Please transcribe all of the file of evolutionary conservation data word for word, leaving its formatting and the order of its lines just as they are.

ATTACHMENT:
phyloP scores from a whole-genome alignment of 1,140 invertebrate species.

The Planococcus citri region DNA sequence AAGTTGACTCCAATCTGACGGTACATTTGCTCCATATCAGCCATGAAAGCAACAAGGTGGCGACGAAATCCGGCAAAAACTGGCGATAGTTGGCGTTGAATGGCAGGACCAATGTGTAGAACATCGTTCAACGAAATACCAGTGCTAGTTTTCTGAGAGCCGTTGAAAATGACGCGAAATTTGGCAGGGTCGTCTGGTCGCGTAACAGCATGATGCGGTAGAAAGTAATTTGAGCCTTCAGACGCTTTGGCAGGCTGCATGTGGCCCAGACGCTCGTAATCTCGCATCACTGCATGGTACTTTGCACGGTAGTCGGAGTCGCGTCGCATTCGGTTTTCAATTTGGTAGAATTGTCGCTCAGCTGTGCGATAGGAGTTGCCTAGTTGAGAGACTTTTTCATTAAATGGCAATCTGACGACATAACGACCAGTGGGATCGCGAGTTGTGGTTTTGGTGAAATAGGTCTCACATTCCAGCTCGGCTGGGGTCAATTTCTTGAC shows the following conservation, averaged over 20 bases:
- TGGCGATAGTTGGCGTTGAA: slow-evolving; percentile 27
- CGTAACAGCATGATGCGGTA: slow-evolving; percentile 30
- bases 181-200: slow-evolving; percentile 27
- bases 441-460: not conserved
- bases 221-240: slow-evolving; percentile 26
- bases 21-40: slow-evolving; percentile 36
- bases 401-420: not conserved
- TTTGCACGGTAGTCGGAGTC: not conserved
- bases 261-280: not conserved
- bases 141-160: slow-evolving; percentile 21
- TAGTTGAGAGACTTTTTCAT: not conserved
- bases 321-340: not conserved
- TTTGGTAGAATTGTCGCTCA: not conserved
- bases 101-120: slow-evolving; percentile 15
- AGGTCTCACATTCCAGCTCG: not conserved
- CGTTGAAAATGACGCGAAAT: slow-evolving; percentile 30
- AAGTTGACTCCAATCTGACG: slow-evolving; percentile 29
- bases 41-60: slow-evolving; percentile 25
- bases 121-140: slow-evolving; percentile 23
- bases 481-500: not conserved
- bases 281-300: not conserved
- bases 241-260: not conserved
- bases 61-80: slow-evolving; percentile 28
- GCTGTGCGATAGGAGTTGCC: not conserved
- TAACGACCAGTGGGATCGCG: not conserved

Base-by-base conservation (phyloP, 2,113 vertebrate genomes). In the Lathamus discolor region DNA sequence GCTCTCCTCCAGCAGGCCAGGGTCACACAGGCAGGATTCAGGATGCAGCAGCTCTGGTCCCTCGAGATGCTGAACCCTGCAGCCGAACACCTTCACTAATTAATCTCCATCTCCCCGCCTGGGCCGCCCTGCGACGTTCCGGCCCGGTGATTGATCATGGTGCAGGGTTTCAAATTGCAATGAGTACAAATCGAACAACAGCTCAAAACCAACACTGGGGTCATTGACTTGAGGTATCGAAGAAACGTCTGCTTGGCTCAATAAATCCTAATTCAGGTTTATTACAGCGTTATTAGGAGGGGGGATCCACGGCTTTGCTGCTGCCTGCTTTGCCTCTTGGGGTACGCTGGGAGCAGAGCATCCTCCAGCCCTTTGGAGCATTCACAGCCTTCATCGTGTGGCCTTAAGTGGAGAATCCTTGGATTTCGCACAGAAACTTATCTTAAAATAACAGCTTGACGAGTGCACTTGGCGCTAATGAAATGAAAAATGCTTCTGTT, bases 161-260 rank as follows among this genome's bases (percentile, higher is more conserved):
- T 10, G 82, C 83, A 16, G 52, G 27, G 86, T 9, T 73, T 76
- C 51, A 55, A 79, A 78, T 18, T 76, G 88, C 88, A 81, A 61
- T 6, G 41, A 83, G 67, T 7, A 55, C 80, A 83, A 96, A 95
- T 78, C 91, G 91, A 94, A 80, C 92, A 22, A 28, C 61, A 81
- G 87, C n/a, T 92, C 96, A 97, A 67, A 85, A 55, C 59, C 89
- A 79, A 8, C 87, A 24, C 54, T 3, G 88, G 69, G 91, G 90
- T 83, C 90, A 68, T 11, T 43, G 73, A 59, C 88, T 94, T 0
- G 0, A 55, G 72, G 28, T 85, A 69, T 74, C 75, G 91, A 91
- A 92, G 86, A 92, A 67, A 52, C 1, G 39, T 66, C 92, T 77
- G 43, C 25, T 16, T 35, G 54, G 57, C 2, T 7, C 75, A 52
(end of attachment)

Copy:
phyloP scores from a whole-genome alignment of 1,140 invertebrate species.

The Planococcus citri region DNA sequence AAGTTGACTCCAATCTGACGGTACATTTGCTCCATATCAGCCATGAAAGCAACAAGGTGGCGACGAAATCCGGCAAAAACTGGCGATAGTTGGCGTTGAATGGCAGGACCAATGTGTAGAACATCGTTCAACGAAATACCAGTGCTAGTTTTCTGAGAGCCGTTGAAAATGACGCGAAATTTGGCAGGGTCGTCTGGTCGCGTAACAGCATGATGCGGTAGAAAGTAATTTGAGCCTTCAGACGCTTTGGCAGGCTGCATGTGGCCCAGACGCTCGTAATCTCGCATCACTGCATGGTACTTTGCACGGTAGTCGGAGTCGCGTCGCATTCGGTTTTCAATTTGGTAGAATTGTCGCTCAGCTGTGCGATAGGAGTTGCCTAGTTGAGAGACTTTTTCATTAAATGGCAATCTGACGACATAACGACCAGTGGGATCGCGAGTTGTGGTTTTGGTGAAATAGGTCTCACATTCCAGCTCGGCTGGGGTCAATTTCTTGAC shows the following conservation, averaged over 20 bases:
- TGGCGATAGTTGGCGTTGAA: slow-evolving; percentile 27
- CGTAACAGCATGATGCGGTA: slow-evolving; percentile 30
- bases 181-200: slow-evolving; percentile 27
- bases 441-460: not conserved
- bases 221-240: slow-evolving; percentile 26
- bases 21-40: slow-evolving; percentile 36
- bases 401-420: not conserved
- TTTGCACGGTAGTCGGAGTC: not conserved
- bases 261-280: not conserved
- bases 141-160: slow-evolving; percentile 21
- TAGTTGAGAGACTTTTTCAT: not conserved
- bases 321-340: not conserved
- TTTGGTAGAATTGTCGCTCA: not conserved
- bases 101-120: slow-evolving; percentile 15
- AGGTCTCACATTCCAGCTCG: not conserved
- CGTTGAAAATGACGCGAAAT: slow-evolving; percentile 30
- AAGTTGACTCCAATCTGACG: slow-evolving; percentile 29
- bases 41-60: slow-evolving; percentile 25
- bases 121-140: slow-evolving; percentile 23
- bases 481-500: not conserved
- bases 281-300: not conserved
- bases 241-260: not conserved
- bases 61-80: slow-evolving; percentile 28
- GCTGTGCGATAGGAGTTGCC: not conserved
- TAACGACCAGTGGGATCGCG: not conserved

Base-by-base conservation (phyloP, 2,113 vertebrate genomes). In the Lathamus discolor region DNA sequence GCTCTCCTCCAGCAGGCCAGGGTCACACAGGCAGGATTCAGGATGCAGCAGCTCTGGTCCCTCGAGATGCTGAACCCTGCAGCCGAACACCTTCACTAATTAATCTCCATCTCCCCGCCTGGGCCGCCCTGCGACGTTCCGGCCCGGTGATTGATCATGGTGCAGGGTTTCAAATTGCAATGAGTACAAATCGAACAACAGCTCAAAACCAACACTGGGGTCATTGACTTGAGGTATCGAAGAAACGTCTGCTTGGCTCAATAAATCCTAATTCAGGTTTATTACAGCGTTATTAGGAGGGGGGATCCACGGCTTTGCTGCTGCCTGCTTTGCCTCTTGGGGTACGCTGGGAGCAGAGCATCCTCCAGCCCTTTGGAGCATTCACAGCCTTCATCGTGTGGCCTTAAGTGGAGAATCCTTGGATTTCGCACAGAAACTTATCTTAAAATAACAGCTTGACGAGTGCACTTGGCGCTAATGAAATGAAAAATGCTTCTGTT, bases 161-260 rank as follows among this genome's bases (percentile, higher is more conserved):
- T 10, G 82, C 83, A 16, G 52, G 27, G 86, T 9, T 73, T 76
- C 51, A 55, A 79, A 78, T 18, T 76, G 88, C 88, A 81, A 61
- T 6, G 41, A 83, G 67, T 7, A 55, C 80, A 83, A 96, A 95
- T 78, C 91, G 91, A 94, A 80, C 92, A 22, A 28, C 61, A 81
- G 87, C n/a, T 92, C 96, A 97, A 67, A 85, A 55, C 59, C 89
- A 79, A 8, C 87, A 24, C 54, T 3, G 88, G 69, G 91, G 90
- T 83, C 90, A 68, T 11, T 43, G 73, A 59, C 88, T 94, T 0
- G 0, A 55, G 72, G 28, T 85, A 69, T 74, C 75, G 91, A 91
- A 92, G 86, A 92, A 67, A 52, C 1, G 39, T 66, C 92, T 77
- G 43, C 25, T 16, T 35, G 54, G 57, C 2, T 7, C 75, A 52